The Center For Debt Management
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Personal Bankruptcy: Chapter 7

Bankruptcy is a legal procedure which can give people who cannot pay their bills a fresh start. A decision to file for bankruptcy is a serious step. You should make it only if it is the best way to deal with financial problems.

There are two types of bankruptcy available to most individuals. Chapter 13 (reorganization) allows debtors to keep property which they might otherwise lose, such as a mortgaged house or car. Reorganizations may allow debtors to pay off or cure a default over a period of three to five years, rather than surrender property.

Chapter 7 (straight bankruptcy) involves liquidation of all assets that are not exempt in
your state. The exempt property may include items such as clothing and basic human needs, work-related tools and basic household furnishings, among others. Some of your property may be sold by a court-appointed official or turned over to your creditors. You can file for Chapter 7 only once every six years.

Both types of bankruptcy may get rid of unsecured debts (those where creditors have no rights to specific property), and stop foreclosures, repossessions, garnishments, utility shutoffs, and debt collection activities. Both types also provide exemptions that permit most individual debtors to keep most of their assets, though these "exemption" amounts vary greatly from state to state.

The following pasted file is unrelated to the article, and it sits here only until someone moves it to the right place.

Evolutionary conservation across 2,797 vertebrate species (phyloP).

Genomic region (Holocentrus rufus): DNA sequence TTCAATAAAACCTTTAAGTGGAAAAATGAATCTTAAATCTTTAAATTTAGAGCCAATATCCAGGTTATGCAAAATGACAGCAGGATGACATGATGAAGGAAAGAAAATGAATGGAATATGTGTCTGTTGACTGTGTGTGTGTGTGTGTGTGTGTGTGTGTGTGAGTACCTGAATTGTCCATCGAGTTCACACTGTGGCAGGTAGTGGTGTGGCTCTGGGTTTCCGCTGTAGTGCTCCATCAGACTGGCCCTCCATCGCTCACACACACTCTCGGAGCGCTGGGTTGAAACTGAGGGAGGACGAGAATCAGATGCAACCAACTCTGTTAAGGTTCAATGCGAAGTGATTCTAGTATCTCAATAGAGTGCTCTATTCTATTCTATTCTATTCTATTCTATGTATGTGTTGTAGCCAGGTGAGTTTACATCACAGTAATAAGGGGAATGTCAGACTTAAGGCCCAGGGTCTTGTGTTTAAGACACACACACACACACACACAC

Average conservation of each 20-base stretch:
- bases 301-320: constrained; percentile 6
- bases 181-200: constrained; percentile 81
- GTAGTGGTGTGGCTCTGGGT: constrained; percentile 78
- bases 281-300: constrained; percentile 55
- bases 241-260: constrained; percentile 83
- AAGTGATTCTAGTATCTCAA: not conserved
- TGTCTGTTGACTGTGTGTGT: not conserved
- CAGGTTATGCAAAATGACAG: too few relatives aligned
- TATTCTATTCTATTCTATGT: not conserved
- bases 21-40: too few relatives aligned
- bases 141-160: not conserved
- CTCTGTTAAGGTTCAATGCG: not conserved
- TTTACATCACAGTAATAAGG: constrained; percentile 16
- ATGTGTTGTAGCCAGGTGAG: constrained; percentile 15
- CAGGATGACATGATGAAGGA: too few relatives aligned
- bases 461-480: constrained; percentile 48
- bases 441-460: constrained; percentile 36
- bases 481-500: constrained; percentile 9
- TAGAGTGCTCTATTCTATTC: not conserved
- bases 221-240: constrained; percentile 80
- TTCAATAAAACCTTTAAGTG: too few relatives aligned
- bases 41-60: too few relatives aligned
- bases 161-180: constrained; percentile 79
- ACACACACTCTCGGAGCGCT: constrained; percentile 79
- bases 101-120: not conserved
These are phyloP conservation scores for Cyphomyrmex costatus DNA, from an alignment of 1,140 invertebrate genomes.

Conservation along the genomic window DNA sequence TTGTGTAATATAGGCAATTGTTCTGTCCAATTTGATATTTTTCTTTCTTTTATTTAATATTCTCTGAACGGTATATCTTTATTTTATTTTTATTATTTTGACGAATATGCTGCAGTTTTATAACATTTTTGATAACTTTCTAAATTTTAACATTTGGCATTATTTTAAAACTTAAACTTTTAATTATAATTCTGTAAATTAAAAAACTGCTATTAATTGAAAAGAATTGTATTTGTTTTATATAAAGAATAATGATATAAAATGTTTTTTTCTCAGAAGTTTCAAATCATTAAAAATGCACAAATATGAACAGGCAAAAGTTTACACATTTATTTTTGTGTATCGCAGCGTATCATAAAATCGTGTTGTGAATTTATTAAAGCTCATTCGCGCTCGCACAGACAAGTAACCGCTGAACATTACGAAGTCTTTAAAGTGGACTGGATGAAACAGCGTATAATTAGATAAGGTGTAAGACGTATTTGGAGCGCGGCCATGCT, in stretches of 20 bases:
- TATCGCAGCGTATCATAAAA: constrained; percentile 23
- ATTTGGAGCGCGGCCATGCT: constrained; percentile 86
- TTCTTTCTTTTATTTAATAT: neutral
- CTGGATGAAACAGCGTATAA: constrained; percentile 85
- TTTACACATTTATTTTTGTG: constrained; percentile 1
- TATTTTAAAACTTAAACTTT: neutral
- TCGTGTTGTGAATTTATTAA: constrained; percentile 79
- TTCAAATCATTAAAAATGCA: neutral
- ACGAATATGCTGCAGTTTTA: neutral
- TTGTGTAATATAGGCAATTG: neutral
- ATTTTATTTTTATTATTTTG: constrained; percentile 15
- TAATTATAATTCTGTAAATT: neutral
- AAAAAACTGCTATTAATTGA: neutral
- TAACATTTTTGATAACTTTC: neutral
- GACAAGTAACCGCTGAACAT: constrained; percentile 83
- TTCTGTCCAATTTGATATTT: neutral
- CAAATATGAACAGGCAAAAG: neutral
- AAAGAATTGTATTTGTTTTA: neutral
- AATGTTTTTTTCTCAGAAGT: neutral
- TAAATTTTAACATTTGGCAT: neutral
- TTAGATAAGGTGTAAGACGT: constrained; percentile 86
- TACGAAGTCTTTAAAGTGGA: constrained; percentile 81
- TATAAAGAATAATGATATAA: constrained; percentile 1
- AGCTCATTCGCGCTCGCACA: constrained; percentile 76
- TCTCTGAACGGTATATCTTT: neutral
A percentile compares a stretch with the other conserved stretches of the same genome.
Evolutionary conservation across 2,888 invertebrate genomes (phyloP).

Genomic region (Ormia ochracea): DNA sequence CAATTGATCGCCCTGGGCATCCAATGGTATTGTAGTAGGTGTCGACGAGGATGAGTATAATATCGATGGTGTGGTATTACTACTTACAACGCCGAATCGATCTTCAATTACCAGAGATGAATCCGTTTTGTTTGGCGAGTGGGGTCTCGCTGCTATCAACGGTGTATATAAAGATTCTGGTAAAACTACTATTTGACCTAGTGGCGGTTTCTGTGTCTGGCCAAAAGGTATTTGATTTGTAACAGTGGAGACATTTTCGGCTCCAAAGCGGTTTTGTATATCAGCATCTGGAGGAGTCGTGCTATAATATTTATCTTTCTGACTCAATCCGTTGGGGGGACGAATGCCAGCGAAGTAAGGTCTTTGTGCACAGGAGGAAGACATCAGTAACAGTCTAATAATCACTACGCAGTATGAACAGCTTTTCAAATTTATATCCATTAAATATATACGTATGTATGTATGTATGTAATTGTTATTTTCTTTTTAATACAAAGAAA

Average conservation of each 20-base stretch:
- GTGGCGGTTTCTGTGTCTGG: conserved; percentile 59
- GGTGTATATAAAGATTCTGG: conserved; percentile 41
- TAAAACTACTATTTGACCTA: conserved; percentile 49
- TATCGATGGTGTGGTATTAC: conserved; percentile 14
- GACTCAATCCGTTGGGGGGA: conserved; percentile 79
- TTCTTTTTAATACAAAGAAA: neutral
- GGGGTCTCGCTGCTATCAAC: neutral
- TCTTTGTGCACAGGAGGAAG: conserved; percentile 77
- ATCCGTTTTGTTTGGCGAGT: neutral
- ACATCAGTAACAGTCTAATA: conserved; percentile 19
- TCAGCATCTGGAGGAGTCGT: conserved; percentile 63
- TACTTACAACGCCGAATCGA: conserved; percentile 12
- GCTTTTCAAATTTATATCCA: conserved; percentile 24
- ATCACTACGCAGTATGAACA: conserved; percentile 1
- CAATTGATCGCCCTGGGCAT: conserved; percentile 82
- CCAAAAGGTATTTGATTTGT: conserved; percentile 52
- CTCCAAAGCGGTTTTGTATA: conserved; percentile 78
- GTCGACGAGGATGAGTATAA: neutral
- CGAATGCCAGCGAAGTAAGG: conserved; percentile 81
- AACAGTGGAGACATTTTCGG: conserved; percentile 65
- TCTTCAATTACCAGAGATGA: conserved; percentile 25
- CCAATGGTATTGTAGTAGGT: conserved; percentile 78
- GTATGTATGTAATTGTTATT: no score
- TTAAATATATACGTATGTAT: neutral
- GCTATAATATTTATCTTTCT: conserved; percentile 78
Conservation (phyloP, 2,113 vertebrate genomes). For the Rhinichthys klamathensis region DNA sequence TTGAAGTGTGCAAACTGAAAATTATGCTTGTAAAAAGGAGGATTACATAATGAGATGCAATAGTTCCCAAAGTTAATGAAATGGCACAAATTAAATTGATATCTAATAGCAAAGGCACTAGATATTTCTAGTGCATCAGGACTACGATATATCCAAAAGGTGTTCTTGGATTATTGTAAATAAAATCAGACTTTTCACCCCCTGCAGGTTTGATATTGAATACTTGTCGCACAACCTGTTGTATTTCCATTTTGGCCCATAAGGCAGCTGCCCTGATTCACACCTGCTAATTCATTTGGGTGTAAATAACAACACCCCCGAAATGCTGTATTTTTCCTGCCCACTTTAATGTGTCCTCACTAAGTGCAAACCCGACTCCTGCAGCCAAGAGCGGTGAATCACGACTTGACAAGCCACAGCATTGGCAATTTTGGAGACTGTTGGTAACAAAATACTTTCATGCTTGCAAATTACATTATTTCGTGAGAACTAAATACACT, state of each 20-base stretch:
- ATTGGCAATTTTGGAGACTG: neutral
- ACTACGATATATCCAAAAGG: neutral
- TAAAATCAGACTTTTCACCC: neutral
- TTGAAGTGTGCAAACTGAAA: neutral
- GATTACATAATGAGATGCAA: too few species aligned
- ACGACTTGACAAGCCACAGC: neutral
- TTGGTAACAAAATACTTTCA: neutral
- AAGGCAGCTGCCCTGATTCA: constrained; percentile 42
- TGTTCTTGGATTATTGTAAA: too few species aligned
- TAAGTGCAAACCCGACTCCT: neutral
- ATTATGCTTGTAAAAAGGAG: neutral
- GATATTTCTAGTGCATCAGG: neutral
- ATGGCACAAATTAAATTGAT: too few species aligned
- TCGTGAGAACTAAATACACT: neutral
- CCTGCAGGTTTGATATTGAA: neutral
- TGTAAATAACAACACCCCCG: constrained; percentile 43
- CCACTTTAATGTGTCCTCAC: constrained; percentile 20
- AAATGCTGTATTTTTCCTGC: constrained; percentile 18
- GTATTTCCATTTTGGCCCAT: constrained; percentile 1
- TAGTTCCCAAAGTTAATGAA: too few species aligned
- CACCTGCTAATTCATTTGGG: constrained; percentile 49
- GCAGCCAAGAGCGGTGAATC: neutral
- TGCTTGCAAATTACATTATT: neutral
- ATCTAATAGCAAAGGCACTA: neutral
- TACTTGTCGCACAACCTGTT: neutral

Bankruptcy cannot clean up a bad credit record and may be part of this record for up to ten years. It can, for example, make it more difficult to get a mortgage to buy a house. It usually does not wipe out child support, alimony, fines, taxes, and some student loan obligations. Also, unless under Chapter 13 you have an acceptable plan to catch up on your debt, bankruptcy usually does not permit you to keep property when the creditor has an unpaid mortgage or lien on it.

Bankruptcy cases must be filed in federal court. The filing fee is $160, which sometimes may be paid in installments. This fee does not include the fees of your bankruptcy lawyer.

Choosing a bankruptcy lawyer may be difficult. Some of the least reputable lawyers make easy money by handling hundreds of bankruptcy cases without adequately considering individual needs. Recommendations from those you know and trust, and from employee assistance programs, are most useful.

Some public-funded legal services programs handle bankruptcy cases without charging attorney fees. Or these programs may provide referrals to private bankruptcy lawyers. Keep in mind that the fees of these attorneys may vary widely.


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